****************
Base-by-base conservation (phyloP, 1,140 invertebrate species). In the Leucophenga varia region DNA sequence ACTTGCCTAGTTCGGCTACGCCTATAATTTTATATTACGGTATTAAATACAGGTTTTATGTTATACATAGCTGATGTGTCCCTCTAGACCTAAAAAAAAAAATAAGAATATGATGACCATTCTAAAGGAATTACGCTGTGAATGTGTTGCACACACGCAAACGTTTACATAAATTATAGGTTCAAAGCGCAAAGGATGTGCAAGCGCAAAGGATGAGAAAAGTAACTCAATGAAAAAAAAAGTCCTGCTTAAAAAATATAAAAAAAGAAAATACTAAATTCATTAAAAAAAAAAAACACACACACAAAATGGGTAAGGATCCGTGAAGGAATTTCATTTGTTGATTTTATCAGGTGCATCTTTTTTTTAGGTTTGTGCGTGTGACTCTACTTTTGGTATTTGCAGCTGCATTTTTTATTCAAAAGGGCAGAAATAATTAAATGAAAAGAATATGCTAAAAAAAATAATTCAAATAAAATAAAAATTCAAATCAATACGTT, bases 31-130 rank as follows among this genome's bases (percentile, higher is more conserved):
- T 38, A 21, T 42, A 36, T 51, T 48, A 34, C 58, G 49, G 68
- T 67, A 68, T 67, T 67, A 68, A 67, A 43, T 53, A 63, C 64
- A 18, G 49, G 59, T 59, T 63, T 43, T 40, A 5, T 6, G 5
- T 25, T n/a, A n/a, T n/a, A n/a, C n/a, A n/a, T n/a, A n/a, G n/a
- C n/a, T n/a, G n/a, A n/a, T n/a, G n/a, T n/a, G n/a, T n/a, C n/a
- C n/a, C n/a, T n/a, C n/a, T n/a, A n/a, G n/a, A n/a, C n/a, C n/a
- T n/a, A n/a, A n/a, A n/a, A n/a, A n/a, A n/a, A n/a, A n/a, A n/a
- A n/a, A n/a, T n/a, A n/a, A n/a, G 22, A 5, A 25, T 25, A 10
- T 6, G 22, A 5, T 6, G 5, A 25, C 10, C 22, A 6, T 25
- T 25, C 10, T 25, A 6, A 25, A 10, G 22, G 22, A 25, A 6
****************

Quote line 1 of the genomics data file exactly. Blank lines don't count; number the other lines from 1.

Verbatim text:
Base-by-base conservation (phyloP, 1,140 invertebrate species). In the Leucophenga varia region DNA sequence ACTTGCCTAGTTCGGCTACGCCTATAATTTTATATTACGGTATTAAATACAGGTTTTATGTTATACATAGCTGATGTGTCCCTCTAGACCTAAAAAAAAAAATAAGAATATGATGACCATTCTAAAGGAATTACGCTGTGAATGTGTTGCACACACGCAAACGTTTACATAAATTATAGGTTCAAAGCGCAAAGGATGTGCAAGCGCAAAGGATGAGAAAAGTAACTCAATGAAAAAAAAAGTCCTGCTTAAAAAATATAAAAAAAGAAAATACTAAATTCATTAAAAAAAAAAAACACACACACAAAATGGGTAAGGATCCGTGAAGGAATTTCATTTGTTGATTTTATCAGGTGCATCTTTTTTTTAGGTTTGTGCGTGTGACTCTACTTTTGGTATTTGCAGCTGCATTTTTTATTCAAAAGGGCAGAAATAATTAAATGAAAAGAATATGCTAAAAAAAATAATTCAAATAAAATAAAAATTCAAATCAATACGTT, bases 31-130 rank as follows among this genome's bases (percentile, higher is more conserved):